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Table 2 Hair regrowth after IPL home-use device depilation. Average hair count before treatment was 53.4 in the 6 cm2 area (average 8–9 hairs per cm2)
Subject number Area of 2 · 3 cm with an average hair count per 6 cm2 Before treatment 1 2 3 4 S 6 7 a 9 10 Average hair count per 6 cm2 Averagrt hair reduction 48 36 54 42 36 60 78 54 72 54 53.4 Before 4th treatment 25 12 16 15 48 5 11 2 8 10 15.2 72% 2 weeks after 4th treatment 2 1 2 2 16 2 9 0 7 1 4.2 92% 6 months after 4th treatment 2 6 0 3 28 3 10 3 8 8 7.2 87%

The device treatment parameters were pre-established by the manufacturer, taking into account the varied phototypes and general hair characteristics of consumers and the need for simplicity of use for self-applied treatments. The treatment programmes offered were determined following independent safety trials for ocular and skin hazard and expected efficacy had already been reported in an independent, published efficacy study simulating home-use.11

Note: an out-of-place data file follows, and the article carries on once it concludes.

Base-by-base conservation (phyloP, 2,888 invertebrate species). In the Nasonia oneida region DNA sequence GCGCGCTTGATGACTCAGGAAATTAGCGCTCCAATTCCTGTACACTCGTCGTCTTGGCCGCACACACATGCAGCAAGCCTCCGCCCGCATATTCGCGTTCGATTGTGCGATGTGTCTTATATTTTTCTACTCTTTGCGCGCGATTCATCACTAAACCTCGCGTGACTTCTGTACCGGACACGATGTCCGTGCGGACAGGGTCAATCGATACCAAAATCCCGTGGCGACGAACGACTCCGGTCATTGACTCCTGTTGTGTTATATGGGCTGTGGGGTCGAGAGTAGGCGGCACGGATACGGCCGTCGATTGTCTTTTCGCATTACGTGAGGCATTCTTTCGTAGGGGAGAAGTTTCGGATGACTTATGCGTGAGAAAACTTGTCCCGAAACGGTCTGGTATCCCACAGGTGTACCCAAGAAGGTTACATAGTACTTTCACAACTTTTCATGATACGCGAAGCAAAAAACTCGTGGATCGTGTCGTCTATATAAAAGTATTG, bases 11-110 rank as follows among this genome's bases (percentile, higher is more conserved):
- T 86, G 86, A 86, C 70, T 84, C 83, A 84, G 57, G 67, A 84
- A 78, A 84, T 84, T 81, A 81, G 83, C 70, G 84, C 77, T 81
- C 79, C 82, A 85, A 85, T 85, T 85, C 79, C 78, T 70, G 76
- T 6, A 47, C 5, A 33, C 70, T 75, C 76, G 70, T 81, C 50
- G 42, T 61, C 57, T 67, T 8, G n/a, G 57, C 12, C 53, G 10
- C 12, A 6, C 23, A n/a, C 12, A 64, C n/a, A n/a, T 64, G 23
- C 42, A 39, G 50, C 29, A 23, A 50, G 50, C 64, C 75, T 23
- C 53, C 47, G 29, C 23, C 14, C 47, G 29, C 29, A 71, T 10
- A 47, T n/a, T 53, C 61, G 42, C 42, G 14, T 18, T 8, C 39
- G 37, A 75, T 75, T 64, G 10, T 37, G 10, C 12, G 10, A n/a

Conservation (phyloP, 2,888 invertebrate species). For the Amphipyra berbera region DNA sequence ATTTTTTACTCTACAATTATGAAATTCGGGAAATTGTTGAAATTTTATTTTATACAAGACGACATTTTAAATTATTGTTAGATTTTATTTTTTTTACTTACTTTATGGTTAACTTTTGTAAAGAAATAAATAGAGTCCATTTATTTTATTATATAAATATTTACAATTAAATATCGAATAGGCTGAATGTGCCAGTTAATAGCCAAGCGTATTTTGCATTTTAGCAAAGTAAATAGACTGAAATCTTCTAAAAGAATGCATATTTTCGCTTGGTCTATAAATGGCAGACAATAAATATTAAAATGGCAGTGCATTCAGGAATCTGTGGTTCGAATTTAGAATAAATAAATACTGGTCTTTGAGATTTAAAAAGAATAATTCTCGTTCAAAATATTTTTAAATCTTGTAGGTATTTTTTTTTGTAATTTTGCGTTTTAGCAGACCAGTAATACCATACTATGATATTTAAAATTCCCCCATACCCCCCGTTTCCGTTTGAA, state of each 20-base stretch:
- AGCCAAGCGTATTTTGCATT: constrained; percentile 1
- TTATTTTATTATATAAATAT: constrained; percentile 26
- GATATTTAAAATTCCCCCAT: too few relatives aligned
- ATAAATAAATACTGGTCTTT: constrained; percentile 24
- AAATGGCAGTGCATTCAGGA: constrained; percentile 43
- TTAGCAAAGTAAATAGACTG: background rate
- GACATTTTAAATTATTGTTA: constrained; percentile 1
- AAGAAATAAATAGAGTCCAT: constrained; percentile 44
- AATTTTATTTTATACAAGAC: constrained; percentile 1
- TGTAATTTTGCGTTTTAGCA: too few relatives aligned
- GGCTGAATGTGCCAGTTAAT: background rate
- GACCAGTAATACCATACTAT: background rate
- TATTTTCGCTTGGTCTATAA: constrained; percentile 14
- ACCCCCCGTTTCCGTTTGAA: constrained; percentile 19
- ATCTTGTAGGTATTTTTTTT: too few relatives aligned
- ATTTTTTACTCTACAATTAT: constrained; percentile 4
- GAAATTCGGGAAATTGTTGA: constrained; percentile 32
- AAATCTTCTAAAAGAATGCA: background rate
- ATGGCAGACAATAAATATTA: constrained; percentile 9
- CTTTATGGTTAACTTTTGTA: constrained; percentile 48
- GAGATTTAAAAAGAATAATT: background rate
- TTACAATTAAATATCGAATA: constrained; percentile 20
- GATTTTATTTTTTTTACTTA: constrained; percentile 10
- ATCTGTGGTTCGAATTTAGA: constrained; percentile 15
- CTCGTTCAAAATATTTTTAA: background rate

IPL treatment

ation times (TRT) for successful hair removal (Fig. 2). The device is supplied together with clear ultrasound gel to couple light from the fused silica glass transmission block to the user’s skin. The measured energy ranges from 7 to 10 J ⁄ cm2 and is as stated by the manufacturer10 (Fig. 3). The device utilizes an electronic capacitance sensing safety system composed of four contact pins that measure whether coupling gel is used and if the sensing pins are in positive contact with the skin.

Figure 1 iPulse Personal home-use intense pulsed light used in this investigation.